The international conference on Afghanistan, which met near Bonn, Germany, last year, agreed on aid for the country, but hardly any assistance has materialized so far. This is justified by the poor security situation in the country. But lack of security and basic facilities do not count as obstacles when it comes to deportations. Amnesty International has criticized the deportation plans of the EU, saying that the situation in Afghanistan is still extremely insecure.

In Germany, thousands of asylum-seekers and refugees who received asylum status last year could be affected by future deportations. Many of them have been living in Germany for years.

During the rule of the Taliban, most refugees from Afghanistan were denied asylum because the German authorities claimed that there was no danger of persecution by the Afghan state. In 1999 and 2000, only 1.6 and 0.9 percent respectively of all asylum-seekers from Afghanistan were granted official status. During this period, Germany was governed by a coalition government of the Social Democratic Party and the Greens which first took power in late 1998.

In February 2001, the German Federal Constitutional Court decided that there was indeed “quasi-state” persecution in Afghanistan. From July 2001, the number of those granted asylum status began to rise for a short time. More than 63 percent of all asylum-seekers from Afghanistan were recognized as refugees. Many of them had renewed their applications following the decision of the constitutional court.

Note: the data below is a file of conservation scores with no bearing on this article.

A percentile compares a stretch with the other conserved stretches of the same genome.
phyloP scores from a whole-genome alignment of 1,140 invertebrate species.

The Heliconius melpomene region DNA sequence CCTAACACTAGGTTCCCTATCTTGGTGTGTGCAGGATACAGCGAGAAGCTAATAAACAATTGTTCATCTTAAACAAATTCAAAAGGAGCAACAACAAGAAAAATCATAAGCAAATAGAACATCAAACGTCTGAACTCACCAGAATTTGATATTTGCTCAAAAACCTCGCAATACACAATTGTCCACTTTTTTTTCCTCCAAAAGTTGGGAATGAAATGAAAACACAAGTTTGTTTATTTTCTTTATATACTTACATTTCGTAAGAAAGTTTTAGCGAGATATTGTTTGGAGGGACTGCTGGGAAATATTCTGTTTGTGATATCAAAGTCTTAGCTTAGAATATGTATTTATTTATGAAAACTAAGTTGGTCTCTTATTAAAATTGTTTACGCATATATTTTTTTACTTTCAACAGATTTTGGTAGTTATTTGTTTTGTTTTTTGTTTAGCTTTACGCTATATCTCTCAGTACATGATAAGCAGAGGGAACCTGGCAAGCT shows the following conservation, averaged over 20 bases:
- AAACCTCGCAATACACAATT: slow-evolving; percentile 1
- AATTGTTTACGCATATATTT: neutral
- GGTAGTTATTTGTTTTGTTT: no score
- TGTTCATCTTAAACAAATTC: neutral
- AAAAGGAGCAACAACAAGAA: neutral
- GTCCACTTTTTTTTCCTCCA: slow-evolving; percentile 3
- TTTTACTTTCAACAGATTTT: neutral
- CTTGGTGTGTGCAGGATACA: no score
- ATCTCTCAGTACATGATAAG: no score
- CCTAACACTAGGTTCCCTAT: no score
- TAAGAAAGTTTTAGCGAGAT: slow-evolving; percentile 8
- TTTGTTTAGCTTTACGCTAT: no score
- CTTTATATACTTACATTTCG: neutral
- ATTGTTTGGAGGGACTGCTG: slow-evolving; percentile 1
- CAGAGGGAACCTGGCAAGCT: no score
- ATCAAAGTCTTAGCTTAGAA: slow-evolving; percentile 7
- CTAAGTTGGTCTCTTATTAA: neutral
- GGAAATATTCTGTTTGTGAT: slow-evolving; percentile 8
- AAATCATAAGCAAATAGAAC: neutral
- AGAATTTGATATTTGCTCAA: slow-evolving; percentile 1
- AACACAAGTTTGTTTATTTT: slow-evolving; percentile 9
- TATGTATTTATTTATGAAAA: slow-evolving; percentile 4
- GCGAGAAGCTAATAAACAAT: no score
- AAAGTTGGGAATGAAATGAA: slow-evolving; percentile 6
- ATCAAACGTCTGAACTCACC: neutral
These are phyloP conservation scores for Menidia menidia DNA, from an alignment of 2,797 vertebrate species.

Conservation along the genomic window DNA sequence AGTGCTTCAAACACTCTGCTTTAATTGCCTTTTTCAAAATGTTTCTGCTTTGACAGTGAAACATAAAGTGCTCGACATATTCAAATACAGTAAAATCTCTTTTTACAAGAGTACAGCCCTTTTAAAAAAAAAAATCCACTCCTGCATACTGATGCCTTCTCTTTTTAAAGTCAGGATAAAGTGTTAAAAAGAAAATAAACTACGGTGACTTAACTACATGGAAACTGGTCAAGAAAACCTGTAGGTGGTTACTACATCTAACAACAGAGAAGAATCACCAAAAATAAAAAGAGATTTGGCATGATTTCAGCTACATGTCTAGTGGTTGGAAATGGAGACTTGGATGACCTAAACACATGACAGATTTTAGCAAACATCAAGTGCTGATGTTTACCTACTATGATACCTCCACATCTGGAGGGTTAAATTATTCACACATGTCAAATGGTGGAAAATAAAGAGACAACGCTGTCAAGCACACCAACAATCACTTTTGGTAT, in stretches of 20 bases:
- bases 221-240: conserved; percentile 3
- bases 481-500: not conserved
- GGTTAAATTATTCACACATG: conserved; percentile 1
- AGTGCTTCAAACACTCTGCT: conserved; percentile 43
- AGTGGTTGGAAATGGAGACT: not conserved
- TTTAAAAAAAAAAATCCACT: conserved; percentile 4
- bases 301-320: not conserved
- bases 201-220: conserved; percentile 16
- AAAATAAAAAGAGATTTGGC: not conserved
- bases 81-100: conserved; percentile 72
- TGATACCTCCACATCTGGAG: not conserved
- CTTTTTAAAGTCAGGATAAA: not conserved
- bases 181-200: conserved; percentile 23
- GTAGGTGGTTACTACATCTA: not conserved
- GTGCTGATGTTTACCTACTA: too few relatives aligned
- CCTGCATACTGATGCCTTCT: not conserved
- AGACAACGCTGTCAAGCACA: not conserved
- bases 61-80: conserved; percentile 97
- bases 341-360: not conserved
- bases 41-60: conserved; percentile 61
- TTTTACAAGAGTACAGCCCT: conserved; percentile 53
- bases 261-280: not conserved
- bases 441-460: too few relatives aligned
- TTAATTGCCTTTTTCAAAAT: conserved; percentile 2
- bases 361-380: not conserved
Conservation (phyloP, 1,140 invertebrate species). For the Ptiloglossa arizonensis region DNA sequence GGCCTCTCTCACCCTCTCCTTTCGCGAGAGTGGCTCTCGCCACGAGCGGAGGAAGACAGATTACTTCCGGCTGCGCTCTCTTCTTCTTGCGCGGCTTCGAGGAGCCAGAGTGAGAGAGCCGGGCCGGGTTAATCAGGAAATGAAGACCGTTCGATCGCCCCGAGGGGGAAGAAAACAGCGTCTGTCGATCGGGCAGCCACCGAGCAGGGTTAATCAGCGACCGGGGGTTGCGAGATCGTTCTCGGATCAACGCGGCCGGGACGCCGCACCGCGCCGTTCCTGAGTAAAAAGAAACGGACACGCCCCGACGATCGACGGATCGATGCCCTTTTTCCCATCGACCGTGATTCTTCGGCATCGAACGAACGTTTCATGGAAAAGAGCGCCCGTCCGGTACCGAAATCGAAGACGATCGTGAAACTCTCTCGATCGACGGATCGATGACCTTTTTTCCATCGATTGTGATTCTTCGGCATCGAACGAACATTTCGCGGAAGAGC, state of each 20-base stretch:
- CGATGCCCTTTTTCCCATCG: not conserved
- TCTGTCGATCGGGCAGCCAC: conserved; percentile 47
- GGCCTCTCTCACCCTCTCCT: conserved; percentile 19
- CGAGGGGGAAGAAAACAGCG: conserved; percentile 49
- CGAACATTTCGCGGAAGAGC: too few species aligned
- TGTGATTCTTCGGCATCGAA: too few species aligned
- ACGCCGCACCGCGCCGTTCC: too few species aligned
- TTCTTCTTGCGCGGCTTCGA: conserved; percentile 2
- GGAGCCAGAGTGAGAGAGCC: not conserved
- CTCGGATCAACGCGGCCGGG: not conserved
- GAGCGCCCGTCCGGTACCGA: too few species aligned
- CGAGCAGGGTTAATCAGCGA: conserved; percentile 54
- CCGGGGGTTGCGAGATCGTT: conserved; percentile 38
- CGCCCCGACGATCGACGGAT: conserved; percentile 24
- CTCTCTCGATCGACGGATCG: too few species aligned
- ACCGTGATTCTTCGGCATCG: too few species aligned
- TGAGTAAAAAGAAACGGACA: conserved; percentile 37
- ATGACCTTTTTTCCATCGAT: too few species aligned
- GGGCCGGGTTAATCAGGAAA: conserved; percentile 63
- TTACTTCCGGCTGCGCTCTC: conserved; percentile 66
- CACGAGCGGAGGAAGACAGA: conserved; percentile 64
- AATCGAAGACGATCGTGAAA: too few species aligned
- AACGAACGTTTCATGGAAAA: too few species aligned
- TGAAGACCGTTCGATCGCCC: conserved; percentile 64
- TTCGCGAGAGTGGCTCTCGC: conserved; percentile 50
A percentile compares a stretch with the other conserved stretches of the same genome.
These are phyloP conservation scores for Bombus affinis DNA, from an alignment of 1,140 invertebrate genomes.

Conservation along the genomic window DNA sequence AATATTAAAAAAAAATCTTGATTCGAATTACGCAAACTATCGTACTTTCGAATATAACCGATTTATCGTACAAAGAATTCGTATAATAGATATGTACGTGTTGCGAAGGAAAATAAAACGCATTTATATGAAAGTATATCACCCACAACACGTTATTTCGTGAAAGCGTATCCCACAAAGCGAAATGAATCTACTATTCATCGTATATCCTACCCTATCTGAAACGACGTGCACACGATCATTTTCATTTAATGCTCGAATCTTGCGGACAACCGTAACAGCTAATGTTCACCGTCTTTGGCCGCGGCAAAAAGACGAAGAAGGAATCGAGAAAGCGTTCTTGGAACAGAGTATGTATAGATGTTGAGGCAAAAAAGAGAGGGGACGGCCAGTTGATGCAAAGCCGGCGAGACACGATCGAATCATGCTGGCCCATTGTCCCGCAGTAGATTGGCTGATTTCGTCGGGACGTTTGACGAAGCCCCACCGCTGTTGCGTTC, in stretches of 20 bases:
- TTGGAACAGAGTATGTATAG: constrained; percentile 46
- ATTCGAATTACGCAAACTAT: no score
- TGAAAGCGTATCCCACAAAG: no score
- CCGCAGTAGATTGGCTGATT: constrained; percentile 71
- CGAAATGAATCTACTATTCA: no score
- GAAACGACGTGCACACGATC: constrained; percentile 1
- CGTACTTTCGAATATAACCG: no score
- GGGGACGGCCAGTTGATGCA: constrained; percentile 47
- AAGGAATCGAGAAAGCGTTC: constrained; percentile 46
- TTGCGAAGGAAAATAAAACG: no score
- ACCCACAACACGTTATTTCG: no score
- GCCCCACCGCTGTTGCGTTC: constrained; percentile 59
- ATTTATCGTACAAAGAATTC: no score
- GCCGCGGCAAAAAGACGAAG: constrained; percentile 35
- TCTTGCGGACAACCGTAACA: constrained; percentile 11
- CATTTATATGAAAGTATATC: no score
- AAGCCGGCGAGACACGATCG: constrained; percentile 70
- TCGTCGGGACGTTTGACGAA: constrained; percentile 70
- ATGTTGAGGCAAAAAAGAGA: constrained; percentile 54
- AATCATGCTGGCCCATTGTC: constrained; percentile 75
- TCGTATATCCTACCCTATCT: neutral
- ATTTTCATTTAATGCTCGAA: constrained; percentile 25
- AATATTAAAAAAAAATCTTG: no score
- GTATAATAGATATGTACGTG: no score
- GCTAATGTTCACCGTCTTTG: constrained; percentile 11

Shortly afterwards, the US began its war against Afghanistan. The overthrow of the Taliban and the installation of the Karzai regime again endangered the status of Afghan refugees in Germany. The aid organisation “Pro Asyl” reported on the year 2002:

“People eligible for asylum and refugees who have been accepted by convention now have to fear that the federal authorities will annul the grounds for their asylum and launch administrative proceedings reviewing an objection to their present status—this amounts to a catastrophe for those who had to wait for years to have their rights granted. Many people whose presence has been tolerated for years are now threatened with deportation to return with nothing to an officially pacified country.”